The Indian Princes and their States

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Overview

Barbara Ramusack describes the pre-colonial origins of the Indian princes, frequently portrayed as synonymous with oriental luxury, and how they adapted their public activities and personal lifestyles to survive as political leaders and cultural icons. Their collaboration enabled the British to govern India with relatively limited manpower from the late 1790s to 1947. The book is intended for students of colonial history and visitors to the princely states.

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Editorial Reviews

From the Publisher
"Now that much necessary ground has been covered with the appearance of this book, one hopes that it will be possible for more emphasis on processes of political and ideological change in indigenous adaptations to conditions of European imperial rule ." Institute of Historical Research

"Anyone seeking to understand India's princely states must begin by reading this thoughtful volume." Working, Thomas R. Metcalf, University of California, Berkeley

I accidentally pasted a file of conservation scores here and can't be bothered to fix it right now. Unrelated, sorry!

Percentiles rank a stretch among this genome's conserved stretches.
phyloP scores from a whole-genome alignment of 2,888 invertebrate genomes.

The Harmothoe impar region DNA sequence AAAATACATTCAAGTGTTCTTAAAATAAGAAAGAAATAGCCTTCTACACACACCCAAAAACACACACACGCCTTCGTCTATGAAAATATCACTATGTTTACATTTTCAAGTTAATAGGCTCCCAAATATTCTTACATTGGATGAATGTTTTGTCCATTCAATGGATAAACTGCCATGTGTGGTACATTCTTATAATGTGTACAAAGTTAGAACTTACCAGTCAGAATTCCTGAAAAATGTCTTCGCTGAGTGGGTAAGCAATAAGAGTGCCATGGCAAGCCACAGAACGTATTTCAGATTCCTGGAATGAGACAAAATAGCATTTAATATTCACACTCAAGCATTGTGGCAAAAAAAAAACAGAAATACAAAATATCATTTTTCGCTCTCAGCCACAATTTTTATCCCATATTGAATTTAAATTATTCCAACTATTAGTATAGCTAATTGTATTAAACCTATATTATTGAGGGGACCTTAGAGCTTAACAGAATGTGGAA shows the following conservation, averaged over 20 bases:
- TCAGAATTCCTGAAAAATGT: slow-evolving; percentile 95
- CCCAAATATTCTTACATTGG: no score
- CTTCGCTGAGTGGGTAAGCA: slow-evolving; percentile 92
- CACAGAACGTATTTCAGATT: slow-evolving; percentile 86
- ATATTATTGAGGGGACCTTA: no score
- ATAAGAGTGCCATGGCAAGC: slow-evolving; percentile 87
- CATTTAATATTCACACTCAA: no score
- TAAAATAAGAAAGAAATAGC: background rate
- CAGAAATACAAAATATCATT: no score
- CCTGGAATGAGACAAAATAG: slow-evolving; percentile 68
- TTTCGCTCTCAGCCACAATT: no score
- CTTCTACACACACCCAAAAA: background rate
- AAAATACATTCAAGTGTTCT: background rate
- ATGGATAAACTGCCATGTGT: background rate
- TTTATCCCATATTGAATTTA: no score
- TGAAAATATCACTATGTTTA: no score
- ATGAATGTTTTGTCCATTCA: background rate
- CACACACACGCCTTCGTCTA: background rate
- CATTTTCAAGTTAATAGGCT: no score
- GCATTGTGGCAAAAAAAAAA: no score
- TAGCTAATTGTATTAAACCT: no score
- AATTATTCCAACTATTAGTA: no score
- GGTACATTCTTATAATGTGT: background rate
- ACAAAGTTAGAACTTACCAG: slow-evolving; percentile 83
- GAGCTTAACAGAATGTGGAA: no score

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Product Details

  • ISBN-13: 9780521267274
  • Publisher: Cambridge University Press
  • Publication date: 11/1/2008
  • Series: New Cambridge History of India Series
  • Pages: 328
  • Product dimensions: 5.98 (w) x 8.98 (h) x 0.87 (d)

Meet the Author

Barbara Ramusack is Charles Phelps Taft Professor of History at the University of Cincinnati. Her publications include Women in Asia: Restoring Women to History (1999), and The Princes of India in the Twilight of Empire: The Dissolution of a Patron-Client System, 1914-1939 (1978).

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Table of Contents

List of illustrations; General editor's preface; Acknowledgements; List of abbreviations; Map; 1. Introduction: Indian princes and British imperialism; 2. Princely states prior to 1800; 3. The British construction of indirect rule; 4. The theory and experience of indirect rule in colonial India; 5. Princes as men, women, rulers, patrons and Oriental stereotypes; 6. Princely states: administrative and economic structures; 7. Princely states: society and politics; 8. Federation or integration?; Epilogue; Bibliographical essay; Glossary; Index.

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